The SECB hot-boxed our communal soccer mom coupe and had our DD drive us up to the north country to check in on the festivities happening at Stranger-endorsed Debora Juarez's house in the 5th District.
Before we arrived, our gaze settled on a sign that confused our stoned brains: Lake City Park. What. What part of the municipality are you, Lake City Park? The lake part or the city part or the park part?
Anyway. The event was promised to be low-key. And indeed when we arrived, admittedly early, the host was dusting with one of those ostrich feathers that looks like a caterpillar.
We descended to a man cave. True Lies was on. Someone switched it to Pulp Fiction after poo-pooing The Exorcist: The Beginning, which is bizarrely the sequel.
The scene had a cool highbrow lowbrow vibe. Beautiful orchids shared a table with the Cheez-Its, which shared a ying-yang shaped bowl with M&Ms.
We made a dent in the cheeseballs while we waited for pizza.
Party-goers all talked about being nervous on an impeccably clean sectional sofa in an immaculately clean man cave.
We talked with Juarez about how deep space 9 was the more trenchant American sci-fi franchise, way more philosophical than Star Wars or Star Trek. We totally get now why we endorsed her.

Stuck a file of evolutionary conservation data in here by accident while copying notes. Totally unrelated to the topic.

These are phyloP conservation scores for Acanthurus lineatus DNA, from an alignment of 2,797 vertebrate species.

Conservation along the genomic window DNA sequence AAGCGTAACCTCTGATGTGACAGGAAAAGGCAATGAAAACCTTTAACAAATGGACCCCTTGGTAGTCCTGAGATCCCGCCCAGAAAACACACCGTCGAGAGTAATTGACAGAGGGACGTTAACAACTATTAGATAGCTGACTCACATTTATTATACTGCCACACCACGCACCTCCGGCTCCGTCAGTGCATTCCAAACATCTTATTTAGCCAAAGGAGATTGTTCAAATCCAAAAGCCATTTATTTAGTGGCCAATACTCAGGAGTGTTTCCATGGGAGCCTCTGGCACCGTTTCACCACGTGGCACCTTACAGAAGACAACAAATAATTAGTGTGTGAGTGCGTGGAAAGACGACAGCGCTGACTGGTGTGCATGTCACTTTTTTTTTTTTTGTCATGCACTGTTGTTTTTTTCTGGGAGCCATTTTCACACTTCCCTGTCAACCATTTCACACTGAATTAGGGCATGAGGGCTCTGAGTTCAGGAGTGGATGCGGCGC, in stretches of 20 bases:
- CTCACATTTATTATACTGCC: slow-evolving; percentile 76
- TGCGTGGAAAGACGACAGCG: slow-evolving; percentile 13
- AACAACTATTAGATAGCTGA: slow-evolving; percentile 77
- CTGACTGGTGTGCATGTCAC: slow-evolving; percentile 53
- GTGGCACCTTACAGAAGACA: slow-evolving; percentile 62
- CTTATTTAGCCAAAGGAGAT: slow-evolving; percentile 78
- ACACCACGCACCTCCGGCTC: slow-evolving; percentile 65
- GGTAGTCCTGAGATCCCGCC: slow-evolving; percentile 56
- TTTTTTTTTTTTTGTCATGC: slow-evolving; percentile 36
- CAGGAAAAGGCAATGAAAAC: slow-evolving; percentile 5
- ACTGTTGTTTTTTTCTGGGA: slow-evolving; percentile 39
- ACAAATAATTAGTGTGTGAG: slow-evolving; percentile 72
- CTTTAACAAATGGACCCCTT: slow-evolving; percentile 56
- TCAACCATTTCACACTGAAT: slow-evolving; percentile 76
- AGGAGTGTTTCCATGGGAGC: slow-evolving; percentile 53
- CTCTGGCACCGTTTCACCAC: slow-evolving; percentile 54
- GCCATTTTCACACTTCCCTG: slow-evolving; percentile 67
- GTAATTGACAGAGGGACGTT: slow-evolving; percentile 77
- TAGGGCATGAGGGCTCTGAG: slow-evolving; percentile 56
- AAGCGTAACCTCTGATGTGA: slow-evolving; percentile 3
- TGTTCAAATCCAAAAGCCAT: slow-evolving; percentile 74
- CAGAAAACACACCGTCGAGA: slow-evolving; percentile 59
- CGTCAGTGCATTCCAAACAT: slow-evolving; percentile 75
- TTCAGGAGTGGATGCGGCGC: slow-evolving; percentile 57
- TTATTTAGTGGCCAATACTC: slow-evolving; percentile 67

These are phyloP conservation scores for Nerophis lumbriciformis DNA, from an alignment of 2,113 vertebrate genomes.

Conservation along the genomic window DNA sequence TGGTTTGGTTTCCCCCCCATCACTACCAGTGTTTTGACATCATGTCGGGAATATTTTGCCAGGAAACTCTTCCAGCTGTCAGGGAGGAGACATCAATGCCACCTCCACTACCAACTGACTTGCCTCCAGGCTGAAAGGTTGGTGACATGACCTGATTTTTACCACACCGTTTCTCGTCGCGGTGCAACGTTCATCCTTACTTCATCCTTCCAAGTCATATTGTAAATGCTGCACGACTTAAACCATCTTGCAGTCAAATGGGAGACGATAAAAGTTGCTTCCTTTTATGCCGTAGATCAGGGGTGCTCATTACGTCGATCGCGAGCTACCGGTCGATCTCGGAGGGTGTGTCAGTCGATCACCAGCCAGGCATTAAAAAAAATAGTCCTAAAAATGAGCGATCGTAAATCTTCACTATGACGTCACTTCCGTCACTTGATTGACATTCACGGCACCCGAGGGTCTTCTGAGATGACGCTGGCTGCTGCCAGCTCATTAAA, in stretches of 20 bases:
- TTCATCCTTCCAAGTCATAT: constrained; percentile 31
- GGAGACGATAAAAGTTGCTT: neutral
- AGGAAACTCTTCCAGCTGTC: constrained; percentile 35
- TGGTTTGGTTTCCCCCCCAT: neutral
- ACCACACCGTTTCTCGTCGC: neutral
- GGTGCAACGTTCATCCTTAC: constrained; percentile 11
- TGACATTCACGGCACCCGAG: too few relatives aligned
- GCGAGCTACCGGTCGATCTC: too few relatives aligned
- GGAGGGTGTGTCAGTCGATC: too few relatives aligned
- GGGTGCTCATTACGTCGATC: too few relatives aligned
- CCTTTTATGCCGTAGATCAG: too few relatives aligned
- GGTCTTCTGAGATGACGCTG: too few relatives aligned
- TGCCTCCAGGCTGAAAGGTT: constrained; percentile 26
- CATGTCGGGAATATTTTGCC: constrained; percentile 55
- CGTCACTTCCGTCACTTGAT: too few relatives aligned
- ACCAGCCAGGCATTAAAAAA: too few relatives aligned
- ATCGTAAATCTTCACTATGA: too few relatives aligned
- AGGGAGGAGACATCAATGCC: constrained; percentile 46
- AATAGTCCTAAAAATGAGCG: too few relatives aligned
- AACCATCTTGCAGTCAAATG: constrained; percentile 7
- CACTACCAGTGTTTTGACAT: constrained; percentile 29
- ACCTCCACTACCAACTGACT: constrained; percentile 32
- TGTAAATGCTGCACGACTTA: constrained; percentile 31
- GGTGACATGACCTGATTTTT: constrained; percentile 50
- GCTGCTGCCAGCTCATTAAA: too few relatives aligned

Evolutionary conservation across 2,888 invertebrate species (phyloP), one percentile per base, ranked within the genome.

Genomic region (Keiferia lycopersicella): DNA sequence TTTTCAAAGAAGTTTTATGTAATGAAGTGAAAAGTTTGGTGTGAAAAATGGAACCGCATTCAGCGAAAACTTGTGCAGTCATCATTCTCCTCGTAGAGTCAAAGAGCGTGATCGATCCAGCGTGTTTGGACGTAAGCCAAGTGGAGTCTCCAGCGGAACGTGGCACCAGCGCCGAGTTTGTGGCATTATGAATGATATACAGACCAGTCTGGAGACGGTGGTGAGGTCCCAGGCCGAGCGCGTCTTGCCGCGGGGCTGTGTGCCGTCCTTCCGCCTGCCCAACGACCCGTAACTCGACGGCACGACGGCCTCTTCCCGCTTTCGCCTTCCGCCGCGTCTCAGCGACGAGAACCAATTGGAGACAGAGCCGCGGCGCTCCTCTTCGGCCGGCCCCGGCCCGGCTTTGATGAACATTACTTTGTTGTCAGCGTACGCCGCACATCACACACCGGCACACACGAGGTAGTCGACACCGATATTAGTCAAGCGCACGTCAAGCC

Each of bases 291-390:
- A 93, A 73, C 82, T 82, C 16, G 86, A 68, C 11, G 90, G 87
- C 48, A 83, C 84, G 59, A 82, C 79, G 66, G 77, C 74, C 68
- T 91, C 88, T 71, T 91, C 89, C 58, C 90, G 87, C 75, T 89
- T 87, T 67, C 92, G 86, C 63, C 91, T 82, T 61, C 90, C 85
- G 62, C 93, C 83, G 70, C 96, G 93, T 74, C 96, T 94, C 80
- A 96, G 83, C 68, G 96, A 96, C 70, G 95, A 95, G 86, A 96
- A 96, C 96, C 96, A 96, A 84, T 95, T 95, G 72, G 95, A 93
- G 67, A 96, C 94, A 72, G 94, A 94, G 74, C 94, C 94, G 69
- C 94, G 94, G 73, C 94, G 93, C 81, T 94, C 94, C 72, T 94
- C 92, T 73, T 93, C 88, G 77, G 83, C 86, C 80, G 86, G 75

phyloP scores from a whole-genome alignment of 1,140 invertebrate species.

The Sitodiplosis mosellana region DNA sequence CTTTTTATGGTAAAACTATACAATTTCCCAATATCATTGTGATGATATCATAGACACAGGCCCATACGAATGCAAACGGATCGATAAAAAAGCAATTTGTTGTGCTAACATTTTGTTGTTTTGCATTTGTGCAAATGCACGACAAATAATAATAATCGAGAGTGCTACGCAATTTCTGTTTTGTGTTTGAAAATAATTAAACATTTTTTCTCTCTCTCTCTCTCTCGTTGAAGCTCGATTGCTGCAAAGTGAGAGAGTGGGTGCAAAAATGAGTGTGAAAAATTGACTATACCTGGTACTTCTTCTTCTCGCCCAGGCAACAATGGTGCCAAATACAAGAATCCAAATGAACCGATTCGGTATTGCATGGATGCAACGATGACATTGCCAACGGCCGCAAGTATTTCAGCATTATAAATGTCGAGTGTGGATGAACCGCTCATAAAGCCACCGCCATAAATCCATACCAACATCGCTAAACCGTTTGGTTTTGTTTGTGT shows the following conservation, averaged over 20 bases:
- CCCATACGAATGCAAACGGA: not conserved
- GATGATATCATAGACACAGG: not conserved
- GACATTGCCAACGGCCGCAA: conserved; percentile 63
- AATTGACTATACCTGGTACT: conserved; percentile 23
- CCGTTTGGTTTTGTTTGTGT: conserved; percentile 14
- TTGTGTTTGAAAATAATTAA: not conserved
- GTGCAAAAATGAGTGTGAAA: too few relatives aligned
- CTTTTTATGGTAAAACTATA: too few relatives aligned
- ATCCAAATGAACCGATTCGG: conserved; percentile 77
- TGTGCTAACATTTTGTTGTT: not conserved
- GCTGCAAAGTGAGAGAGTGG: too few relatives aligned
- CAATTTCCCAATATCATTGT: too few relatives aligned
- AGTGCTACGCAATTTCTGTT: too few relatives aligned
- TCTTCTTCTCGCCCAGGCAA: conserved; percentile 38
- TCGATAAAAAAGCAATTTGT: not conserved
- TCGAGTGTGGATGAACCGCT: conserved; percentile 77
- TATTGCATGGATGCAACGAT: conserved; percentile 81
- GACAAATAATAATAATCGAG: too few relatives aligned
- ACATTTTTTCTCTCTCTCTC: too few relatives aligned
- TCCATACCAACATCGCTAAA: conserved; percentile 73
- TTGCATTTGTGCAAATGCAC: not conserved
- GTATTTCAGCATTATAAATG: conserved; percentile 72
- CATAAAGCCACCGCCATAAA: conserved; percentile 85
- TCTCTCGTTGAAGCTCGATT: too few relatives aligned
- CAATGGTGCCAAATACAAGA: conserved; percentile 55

Of course, the pizza came right when we had to leave. :((((((
City council incumbent Mike O'Brien has showed great intelligence and tactical skill by holding his election-night party outdoors. On deck: grilled meats of various kinds, cold pasta, chips and salsa, and a keg of ruby-red beer. Also hanging around: Slog commenter Will in Seattle, who says he lives nearby and likes Mike O'Brien because he "thinks about things" in a big-picture way instead of getting caught up in the "issue of the moment."
Old Seattle punk-rock legend Ed Fotheringham of the Thrown Ups is also loitering in the yard, having a heated conversation with a small group of folks about the virtues of various bike-infrastructure systems. (They all like bikes, they just don't all agree about the best way to make a city friendlier for them.)
The SECB asked O'Brien whether he would've risked arrest in a kayak protesting the Shell Oil rig if Sawant hadn't raised the bar for council members getting arrested during demonstrations first by getting cuffed at a SeaTac $15 protest. O'Brien told a story about 350.org doing arrest-likely protests in Washington, DC a few years ago and asking his kids whether they'd be willing to fly out with him to hold his wallet and keys so he could get arrested. "But talking about it over a beer with your kids and doing it are two totally different things," he conceded. "Sawant has created space for us all to do things we didn't know were possible. I'd like to give myself some credit for doing things consistent with my values... but she's definitely created space."